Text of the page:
China cracked down on protests following the Arab Awakening. Member states continued to delegate the issue of human rights to the EU level while pursuing their own commercial interests bilaterally.
The EU wants to see China protect human rights and further strengthen the rule of law. In 2011, there was a tightening of repression in China in response to the Arab Awakening. Security forces persecuted hundreds of activists, artists, intellectuals and lawyers using house arrest, enforced disappearance and regular arrest for many people whose activities were unconnected to the relatively few calls in China to copy the Arab Awakening. The Chinese foreign ministry spokesperson warned ominously that “the law is not a shield to hide behind”. The cautiousness associated with the upcoming leadership change in 2012 reinforced the quest for stability at all costs. The artist Ai Weiwei became the symbol of human rights violations in China in 2011 just as the writer Liu Xiaobo did in 2010.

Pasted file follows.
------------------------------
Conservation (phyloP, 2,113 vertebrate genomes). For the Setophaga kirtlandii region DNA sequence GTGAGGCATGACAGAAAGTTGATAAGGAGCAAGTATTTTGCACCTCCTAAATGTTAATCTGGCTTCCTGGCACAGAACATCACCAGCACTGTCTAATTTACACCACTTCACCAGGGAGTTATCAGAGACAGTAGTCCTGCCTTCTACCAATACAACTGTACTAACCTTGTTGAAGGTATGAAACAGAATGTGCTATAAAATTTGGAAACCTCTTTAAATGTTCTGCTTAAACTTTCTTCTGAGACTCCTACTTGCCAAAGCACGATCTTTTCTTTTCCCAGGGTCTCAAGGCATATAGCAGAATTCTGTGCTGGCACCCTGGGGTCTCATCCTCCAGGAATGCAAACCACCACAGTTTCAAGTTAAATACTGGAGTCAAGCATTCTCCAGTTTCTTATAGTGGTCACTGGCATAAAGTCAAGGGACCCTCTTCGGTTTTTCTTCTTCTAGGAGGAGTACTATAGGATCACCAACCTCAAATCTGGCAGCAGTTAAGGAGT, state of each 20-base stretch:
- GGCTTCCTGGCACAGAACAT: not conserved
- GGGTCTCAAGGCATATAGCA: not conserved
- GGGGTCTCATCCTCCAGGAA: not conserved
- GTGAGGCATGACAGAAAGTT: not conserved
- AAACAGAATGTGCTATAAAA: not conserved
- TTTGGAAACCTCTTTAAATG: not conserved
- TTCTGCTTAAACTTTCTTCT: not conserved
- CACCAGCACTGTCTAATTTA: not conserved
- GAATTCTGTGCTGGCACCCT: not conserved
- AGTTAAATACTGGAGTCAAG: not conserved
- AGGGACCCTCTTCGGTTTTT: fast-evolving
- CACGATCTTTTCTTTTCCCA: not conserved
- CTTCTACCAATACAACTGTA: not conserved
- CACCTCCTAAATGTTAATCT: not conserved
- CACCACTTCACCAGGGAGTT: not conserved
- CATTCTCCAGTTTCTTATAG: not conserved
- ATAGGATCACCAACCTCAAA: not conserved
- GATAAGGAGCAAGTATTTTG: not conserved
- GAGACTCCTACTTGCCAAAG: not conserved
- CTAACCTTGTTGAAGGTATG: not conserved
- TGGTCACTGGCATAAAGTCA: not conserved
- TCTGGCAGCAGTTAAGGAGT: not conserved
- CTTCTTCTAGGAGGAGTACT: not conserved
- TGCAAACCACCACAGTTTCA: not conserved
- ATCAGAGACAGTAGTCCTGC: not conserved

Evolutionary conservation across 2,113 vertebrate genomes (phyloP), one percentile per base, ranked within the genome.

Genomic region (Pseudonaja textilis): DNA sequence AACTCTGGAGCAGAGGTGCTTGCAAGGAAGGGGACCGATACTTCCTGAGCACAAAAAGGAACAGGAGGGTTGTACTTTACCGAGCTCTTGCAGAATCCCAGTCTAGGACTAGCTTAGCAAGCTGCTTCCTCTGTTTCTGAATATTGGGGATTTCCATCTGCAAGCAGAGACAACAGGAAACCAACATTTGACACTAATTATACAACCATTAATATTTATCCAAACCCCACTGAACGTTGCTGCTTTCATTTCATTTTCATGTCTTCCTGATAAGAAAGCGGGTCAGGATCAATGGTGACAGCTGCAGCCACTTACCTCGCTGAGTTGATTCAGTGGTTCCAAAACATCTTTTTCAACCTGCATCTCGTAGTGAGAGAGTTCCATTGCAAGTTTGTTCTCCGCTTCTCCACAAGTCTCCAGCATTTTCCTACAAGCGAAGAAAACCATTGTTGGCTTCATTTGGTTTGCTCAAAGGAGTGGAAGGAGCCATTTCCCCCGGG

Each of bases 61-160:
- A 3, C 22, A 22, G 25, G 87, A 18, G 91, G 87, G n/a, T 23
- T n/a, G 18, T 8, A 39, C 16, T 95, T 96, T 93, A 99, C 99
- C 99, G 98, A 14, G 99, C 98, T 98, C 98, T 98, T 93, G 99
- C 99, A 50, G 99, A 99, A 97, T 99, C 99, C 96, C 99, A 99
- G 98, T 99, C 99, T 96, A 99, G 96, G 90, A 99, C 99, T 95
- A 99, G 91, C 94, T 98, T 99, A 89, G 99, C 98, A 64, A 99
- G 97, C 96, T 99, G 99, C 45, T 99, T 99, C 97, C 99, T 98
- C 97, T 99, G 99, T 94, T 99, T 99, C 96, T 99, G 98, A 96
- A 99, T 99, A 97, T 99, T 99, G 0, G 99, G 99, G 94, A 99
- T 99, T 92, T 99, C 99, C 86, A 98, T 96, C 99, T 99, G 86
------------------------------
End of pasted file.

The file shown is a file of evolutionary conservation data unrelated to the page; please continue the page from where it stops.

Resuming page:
France, Germany and the UK were united in criticising the arrest of Ai at Beijing airport in April, while the EEAS was slow to take a stand. But, in general, member states increasingly lack the courage to make public statements on human rights in China or to engage in a critical dialogue,and indebted countries are even more silent on these issues. Instead, they delegate this thorny issue to the EU level while pursuing their own commercial and economic interests bilaterally. The EU–China human rights dialogue, which is led by the EEAS, resumed in June but did not produce concrete results. The Chinese did, however, take several small but nevertheless positive steps such as a reduction in the number of crimes punishable by death. In the future, the EU should reach out more to the Chinese civil society beyond the gatekeepers in Beijing. In particular, the internet is the new battleground for freedom of expression and offers a slightly less censored option for many Chinese citizens. The role of the internet in the popular outrage about the government’s mishandling of the high-speed train crash in Wenzhou in July, which killed 40 people, shows its potential to create change.